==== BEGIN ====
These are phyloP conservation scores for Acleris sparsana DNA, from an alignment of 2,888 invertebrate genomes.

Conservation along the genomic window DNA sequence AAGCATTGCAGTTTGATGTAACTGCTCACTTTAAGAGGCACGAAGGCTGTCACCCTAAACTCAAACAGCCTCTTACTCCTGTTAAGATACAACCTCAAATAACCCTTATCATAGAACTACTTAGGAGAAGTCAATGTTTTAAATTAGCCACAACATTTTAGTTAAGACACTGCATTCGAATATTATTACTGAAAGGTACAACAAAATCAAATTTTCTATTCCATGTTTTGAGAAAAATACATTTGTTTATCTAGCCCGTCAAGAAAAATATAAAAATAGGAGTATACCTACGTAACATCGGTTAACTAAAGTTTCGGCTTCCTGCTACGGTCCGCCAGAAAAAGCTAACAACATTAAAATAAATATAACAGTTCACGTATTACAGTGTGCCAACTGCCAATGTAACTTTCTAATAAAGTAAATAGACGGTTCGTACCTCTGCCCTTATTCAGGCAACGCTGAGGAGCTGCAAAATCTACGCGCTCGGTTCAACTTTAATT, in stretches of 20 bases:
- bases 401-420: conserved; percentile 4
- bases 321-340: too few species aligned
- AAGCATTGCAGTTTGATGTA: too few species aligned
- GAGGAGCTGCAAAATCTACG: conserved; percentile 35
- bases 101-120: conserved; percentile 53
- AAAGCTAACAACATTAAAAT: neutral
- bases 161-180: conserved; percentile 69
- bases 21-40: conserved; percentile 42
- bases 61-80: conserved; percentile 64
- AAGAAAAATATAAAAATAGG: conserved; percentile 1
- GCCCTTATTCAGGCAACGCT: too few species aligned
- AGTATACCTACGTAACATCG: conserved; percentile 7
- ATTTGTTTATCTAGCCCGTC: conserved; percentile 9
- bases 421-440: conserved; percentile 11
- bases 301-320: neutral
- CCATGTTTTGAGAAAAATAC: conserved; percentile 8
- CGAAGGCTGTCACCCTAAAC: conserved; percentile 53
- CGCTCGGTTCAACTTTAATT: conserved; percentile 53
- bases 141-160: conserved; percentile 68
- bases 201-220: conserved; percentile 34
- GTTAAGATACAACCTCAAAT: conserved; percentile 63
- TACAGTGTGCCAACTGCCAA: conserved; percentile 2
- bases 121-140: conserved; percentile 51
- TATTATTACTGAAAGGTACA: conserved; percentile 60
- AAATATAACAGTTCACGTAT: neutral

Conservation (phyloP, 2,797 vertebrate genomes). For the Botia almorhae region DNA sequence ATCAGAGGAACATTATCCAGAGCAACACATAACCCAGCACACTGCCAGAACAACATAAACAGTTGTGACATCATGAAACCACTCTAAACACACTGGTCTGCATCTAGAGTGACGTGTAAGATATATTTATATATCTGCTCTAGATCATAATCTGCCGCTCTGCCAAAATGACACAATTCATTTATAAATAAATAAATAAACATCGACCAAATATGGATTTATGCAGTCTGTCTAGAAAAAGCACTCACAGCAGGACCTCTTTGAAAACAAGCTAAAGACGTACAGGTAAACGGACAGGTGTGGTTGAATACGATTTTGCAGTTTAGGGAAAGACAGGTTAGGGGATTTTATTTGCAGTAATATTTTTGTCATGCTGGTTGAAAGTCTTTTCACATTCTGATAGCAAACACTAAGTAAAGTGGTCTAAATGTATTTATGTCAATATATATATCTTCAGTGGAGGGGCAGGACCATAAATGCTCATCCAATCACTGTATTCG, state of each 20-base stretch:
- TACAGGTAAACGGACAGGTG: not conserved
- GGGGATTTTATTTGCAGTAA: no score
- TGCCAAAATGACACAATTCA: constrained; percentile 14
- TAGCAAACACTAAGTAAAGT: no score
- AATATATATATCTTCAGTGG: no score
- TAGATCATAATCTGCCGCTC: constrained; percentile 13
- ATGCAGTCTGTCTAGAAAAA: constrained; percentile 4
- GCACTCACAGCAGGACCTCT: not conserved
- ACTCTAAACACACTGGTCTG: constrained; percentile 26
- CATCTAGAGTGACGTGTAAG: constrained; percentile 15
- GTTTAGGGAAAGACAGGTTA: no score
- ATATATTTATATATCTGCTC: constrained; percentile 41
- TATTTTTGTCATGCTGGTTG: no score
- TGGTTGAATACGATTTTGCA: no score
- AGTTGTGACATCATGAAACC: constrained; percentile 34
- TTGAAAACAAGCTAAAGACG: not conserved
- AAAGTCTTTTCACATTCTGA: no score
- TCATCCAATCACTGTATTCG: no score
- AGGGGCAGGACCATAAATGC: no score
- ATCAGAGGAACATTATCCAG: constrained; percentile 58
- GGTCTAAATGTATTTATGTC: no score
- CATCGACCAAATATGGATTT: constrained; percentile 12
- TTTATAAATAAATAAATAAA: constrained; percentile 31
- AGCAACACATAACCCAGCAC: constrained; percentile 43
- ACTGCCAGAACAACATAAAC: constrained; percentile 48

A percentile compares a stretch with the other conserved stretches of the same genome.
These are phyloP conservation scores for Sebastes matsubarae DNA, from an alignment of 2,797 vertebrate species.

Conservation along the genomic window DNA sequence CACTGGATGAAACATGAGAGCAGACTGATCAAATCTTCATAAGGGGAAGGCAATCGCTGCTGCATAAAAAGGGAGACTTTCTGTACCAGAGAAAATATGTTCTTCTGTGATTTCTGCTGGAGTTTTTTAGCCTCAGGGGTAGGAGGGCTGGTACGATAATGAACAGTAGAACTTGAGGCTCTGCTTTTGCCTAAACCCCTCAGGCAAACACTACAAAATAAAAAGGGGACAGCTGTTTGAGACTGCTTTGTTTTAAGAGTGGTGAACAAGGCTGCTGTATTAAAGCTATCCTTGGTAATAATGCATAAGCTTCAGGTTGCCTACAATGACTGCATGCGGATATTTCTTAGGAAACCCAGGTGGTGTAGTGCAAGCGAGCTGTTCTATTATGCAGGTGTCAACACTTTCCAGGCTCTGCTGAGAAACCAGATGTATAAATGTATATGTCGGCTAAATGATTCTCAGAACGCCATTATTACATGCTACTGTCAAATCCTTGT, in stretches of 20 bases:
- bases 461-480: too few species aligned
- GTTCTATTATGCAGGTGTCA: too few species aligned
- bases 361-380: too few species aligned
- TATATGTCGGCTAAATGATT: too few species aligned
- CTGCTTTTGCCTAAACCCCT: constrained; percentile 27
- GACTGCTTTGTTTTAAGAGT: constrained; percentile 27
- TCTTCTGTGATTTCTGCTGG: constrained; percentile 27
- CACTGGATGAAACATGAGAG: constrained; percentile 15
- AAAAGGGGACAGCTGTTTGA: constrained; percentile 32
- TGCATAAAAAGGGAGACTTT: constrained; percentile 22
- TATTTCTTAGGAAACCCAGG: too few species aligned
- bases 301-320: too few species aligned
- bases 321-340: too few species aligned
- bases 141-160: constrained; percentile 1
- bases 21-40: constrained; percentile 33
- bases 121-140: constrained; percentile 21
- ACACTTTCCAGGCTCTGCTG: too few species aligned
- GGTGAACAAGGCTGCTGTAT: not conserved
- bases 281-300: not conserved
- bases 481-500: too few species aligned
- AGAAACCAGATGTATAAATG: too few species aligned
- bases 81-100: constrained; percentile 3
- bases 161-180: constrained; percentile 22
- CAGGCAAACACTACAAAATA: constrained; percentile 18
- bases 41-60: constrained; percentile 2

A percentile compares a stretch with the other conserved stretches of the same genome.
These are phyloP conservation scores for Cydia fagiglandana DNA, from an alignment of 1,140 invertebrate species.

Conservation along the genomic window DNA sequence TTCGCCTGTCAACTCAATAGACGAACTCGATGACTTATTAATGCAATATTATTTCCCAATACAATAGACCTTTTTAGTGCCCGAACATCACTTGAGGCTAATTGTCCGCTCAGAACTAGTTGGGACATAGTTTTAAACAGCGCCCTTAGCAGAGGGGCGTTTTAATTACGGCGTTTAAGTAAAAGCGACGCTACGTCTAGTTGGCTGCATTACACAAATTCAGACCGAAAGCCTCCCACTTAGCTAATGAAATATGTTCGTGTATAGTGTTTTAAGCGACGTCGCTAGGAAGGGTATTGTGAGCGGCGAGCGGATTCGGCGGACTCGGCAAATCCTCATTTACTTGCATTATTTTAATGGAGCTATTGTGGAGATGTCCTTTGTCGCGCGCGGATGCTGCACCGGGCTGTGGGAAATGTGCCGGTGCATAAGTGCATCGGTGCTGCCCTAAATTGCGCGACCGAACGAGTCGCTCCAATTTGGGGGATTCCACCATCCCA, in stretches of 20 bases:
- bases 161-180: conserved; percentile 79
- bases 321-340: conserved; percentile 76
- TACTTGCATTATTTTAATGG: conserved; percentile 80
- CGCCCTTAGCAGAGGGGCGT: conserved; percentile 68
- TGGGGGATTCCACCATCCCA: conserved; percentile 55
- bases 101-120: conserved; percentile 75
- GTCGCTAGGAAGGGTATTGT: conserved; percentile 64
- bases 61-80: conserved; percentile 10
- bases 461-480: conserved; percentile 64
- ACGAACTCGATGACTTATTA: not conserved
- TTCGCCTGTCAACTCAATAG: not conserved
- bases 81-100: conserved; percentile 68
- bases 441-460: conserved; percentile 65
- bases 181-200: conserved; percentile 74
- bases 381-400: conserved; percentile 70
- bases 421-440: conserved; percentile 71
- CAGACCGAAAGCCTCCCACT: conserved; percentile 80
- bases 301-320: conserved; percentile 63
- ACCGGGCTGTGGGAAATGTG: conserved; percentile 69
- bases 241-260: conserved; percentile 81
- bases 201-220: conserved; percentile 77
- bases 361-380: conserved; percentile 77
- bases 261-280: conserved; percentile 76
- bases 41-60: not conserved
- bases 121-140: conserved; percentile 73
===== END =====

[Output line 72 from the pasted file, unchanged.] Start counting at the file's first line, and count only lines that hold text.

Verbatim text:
- bases 121-140: constrained; percentile 21